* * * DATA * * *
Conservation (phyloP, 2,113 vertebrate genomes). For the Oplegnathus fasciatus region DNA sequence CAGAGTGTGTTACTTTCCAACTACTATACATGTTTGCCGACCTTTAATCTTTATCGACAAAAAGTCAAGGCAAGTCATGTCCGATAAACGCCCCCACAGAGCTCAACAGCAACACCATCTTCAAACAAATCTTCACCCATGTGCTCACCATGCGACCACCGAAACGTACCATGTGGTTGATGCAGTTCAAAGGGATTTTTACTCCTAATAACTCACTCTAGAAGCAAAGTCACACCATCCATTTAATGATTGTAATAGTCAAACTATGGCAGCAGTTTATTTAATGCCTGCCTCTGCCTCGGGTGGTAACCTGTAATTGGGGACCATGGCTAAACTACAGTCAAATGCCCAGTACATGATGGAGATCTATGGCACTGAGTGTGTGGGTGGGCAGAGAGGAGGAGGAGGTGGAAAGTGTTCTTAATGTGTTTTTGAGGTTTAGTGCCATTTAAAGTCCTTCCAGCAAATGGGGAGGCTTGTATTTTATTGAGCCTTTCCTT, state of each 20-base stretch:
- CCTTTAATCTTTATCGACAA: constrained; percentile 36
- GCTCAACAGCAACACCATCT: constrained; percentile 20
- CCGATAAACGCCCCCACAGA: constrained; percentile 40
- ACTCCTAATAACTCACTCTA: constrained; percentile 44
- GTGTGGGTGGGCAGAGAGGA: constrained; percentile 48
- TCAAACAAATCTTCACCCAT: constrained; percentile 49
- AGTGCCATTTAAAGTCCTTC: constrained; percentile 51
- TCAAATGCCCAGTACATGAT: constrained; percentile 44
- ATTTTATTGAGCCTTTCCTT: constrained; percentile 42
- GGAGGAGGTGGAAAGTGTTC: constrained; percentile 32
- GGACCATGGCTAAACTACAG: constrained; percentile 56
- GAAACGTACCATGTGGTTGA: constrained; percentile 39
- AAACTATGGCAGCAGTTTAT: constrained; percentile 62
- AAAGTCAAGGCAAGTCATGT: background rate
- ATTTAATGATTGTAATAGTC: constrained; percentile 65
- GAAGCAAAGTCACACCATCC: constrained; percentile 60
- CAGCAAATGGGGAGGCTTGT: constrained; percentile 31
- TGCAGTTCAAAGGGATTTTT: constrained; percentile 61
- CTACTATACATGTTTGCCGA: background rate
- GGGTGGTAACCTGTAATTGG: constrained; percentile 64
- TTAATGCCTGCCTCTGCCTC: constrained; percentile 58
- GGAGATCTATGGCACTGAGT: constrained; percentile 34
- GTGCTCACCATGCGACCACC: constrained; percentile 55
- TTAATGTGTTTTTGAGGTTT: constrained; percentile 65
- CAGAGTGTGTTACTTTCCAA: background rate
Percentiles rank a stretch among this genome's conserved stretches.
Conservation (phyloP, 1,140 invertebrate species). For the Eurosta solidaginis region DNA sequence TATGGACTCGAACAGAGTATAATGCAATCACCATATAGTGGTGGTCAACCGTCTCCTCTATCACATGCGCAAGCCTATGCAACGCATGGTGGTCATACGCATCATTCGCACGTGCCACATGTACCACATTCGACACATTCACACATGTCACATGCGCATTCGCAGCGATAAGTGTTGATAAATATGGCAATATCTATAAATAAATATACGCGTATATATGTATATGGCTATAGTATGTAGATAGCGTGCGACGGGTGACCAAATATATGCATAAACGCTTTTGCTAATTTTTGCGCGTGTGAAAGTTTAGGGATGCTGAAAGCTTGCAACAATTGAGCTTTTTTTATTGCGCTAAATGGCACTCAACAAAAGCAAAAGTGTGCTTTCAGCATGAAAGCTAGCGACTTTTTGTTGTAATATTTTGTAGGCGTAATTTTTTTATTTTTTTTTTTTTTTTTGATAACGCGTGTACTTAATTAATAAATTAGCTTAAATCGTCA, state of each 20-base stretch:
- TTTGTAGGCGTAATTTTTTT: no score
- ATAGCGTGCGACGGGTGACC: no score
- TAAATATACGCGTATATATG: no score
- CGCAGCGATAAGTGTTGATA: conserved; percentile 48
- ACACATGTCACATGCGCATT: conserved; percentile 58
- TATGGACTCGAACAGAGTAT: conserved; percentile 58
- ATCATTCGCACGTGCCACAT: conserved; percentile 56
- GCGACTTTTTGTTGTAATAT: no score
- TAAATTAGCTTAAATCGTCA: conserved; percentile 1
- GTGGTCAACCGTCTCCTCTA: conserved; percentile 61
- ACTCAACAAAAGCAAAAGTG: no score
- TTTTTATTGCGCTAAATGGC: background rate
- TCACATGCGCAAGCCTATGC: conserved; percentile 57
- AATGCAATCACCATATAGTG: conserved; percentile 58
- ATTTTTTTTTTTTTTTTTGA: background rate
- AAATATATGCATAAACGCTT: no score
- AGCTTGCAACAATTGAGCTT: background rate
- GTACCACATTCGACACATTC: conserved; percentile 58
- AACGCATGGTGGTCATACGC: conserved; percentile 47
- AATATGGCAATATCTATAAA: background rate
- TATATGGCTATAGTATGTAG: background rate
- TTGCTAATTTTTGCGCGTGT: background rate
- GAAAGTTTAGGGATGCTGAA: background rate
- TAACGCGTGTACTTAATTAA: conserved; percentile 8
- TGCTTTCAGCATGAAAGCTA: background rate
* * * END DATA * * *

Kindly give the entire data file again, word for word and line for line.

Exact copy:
Conservation (phyloP, 2,113 vertebrate genomes). For the Oplegnathus fasciatus region DNA sequence CAGAGTGTGTTACTTTCCAACTACTATACATGTTTGCCGACCTTTAATCTTTATCGACAAAAAGTCAAGGCAAGTCATGTCCGATAAACGCCCCCACAGAGCTCAACAGCAACACCATCTTCAAACAAATCTTCACCCATGTGCTCACCATGCGACCACCGAAACGTACCATGTGGTTGATGCAGTTCAAAGGGATTTTTACTCCTAATAACTCACTCTAGAAGCAAAGTCACACCATCCATTTAATGATTGTAATAGTCAAACTATGGCAGCAGTTTATTTAATGCCTGCCTCTGCCTCGGGTGGTAACCTGTAATTGGGGACCATGGCTAAACTACAGTCAAATGCCCAGTACATGATGGAGATCTATGGCACTGAGTGTGTGGGTGGGCAGAGAGGAGGAGGAGGTGGAAAGTGTTCTTAATGTGTTTTTGAGGTTTAGTGCCATTTAAAGTCCTTCCAGCAAATGGGGAGGCTTGTATTTTATTGAGCCTTTCCTT, state of each 20-base stretch:
- CCTTTAATCTTTATCGACAA: constrained; percentile 36
- GCTCAACAGCAACACCATCT: constrained; percentile 20
- CCGATAAACGCCCCCACAGA: constrained; percentile 40
- ACTCCTAATAACTCACTCTA: constrained; percentile 44
- GTGTGGGTGGGCAGAGAGGA: constrained; percentile 48
- TCAAACAAATCTTCACCCAT: constrained; percentile 49
- AGTGCCATTTAAAGTCCTTC: constrained; percentile 51
- TCAAATGCCCAGTACATGAT: constrained; percentile 44
- ATTTTATTGAGCCTTTCCTT: constrained; percentile 42
- GGAGGAGGTGGAAAGTGTTC: constrained; percentile 32
- GGACCATGGCTAAACTACAG: constrained; percentile 56
- GAAACGTACCATGTGGTTGA: constrained; percentile 39
- AAACTATGGCAGCAGTTTAT: constrained; percentile 62
- AAAGTCAAGGCAAGTCATGT: background rate
- ATTTAATGATTGTAATAGTC: constrained; percentile 65
- GAAGCAAAGTCACACCATCC: constrained; percentile 60
- CAGCAAATGGGGAGGCTTGT: constrained; percentile 31
- TGCAGTTCAAAGGGATTTTT: constrained; percentile 61
- CTACTATACATGTTTGCCGA: background rate
- GGGTGGTAACCTGTAATTGG: constrained; percentile 64
- TTAATGCCTGCCTCTGCCTC: constrained; percentile 58
- GGAGATCTATGGCACTGAGT: constrained; percentile 34
- GTGCTCACCATGCGACCACC: constrained; percentile 55
- TTAATGTGTTTTTGAGGTTT: constrained; percentile 65
- CAGAGTGTGTTACTTTCCAA: background rate
Percentiles rank a stretch among this genome's conserved stretches.
Conservation (phyloP, 1,140 invertebrate species). For the Eurosta solidaginis region DNA sequence TATGGACTCGAACAGAGTATAATGCAATCACCATATAGTGGTGGTCAACCGTCTCCTCTATCACATGCGCAAGCCTATGCAACGCATGGTGGTCATACGCATCATTCGCACGTGCCACATGTACCACATTCGACACATTCACACATGTCACATGCGCATTCGCAGCGATAAGTGTTGATAAATATGGCAATATCTATAAATAAATATACGCGTATATATGTATATGGCTATAGTATGTAGATAGCGTGCGACGGGTGACCAAATATATGCATAAACGCTTTTGCTAATTTTTGCGCGTGTGAAAGTTTAGGGATGCTGAAAGCTTGCAACAATTGAGCTTTTTTTATTGCGCTAAATGGCACTCAACAAAAGCAAAAGTGTGCTTTCAGCATGAAAGCTAGCGACTTTTTGTTGTAATATTTTGTAGGCGTAATTTTTTTATTTTTTTTTTTTTTTTTGATAACGCGTGTACTTAATTAATAAATTAGCTTAAATCGTCA, state of each 20-base stretch:
- TTTGTAGGCGTAATTTTTTT: no score
- ATAGCGTGCGACGGGTGACC: no score
- TAAATATACGCGTATATATG: no score
- CGCAGCGATAAGTGTTGATA: conserved; percentile 48
- ACACATGTCACATGCGCATT: conserved; percentile 58
- TATGGACTCGAACAGAGTAT: conserved; percentile 58
- ATCATTCGCACGTGCCACAT: conserved; percentile 56
- GCGACTTTTTGTTGTAATAT: no score
- TAAATTAGCTTAAATCGTCA: conserved; percentile 1
- GTGGTCAACCGTCTCCTCTA: conserved; percentile 61
- ACTCAACAAAAGCAAAAGTG: no score
- TTTTTATTGCGCTAAATGGC: background rate
- TCACATGCGCAAGCCTATGC: conserved; percentile 57
- AATGCAATCACCATATAGTG: conserved; percentile 58
- ATTTTTTTTTTTTTTTTTGA: background rate
- AAATATATGCATAAACGCTT: no score
- AGCTTGCAACAATTGAGCTT: background rate
- GTACCACATTCGACACATTC: conserved; percentile 58
- AACGCATGGTGGTCATACGC: conserved; percentile 47
- AATATGGCAATATCTATAAA: background rate
- TATATGGCTATAGTATGTAG: background rate
- TTGCTAATTTTTGCGCGTGT: background rate
- GAAAGTTTAGGGATGCTGAA: background rate
- TAACGCGTGTACTTAATTAA: conserved; percentile 8
- TGCTTTCAGCATGAAAGCTA: background rate